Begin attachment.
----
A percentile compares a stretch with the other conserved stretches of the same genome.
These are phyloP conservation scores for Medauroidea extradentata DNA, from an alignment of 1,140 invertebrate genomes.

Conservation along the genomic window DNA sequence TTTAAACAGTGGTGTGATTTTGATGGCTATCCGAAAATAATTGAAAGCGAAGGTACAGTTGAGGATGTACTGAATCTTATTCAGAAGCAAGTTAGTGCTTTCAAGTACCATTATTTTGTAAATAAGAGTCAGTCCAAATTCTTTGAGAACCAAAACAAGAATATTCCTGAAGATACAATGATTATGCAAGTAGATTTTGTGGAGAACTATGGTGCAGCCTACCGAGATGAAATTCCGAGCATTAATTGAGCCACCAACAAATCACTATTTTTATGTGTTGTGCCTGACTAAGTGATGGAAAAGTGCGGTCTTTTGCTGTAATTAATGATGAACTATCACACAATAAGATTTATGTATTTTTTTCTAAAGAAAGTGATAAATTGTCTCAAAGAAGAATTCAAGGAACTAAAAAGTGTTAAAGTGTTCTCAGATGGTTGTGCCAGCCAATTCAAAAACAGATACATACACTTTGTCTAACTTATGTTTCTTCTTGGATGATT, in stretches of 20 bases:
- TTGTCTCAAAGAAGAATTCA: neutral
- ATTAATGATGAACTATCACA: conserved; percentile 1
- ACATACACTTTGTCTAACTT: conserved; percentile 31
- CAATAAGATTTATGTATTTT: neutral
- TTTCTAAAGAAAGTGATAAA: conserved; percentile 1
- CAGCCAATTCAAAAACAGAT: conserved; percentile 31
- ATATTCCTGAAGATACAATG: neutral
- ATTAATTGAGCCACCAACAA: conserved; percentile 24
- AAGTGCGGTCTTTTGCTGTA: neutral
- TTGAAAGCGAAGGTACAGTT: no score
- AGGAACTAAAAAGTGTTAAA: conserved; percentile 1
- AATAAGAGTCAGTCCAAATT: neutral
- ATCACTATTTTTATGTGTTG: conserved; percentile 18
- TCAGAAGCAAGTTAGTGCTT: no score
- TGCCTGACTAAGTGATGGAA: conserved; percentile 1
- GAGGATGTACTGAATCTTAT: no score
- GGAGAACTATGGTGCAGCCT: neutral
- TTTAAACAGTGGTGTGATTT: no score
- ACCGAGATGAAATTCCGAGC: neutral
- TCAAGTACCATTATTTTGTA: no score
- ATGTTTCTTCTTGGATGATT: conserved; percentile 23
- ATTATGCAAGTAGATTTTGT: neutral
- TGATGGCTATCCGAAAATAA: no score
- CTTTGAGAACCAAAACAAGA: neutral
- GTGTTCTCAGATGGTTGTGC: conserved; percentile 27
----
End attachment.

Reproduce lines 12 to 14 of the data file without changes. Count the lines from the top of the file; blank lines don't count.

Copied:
- AAGTGCGGTCTTTTGCTGTA: neutral
- TTGAAAGCGAAGGTACAGTT: no score
- AGGAACTAAAAAGTGTTAAA: conserved; percentile 1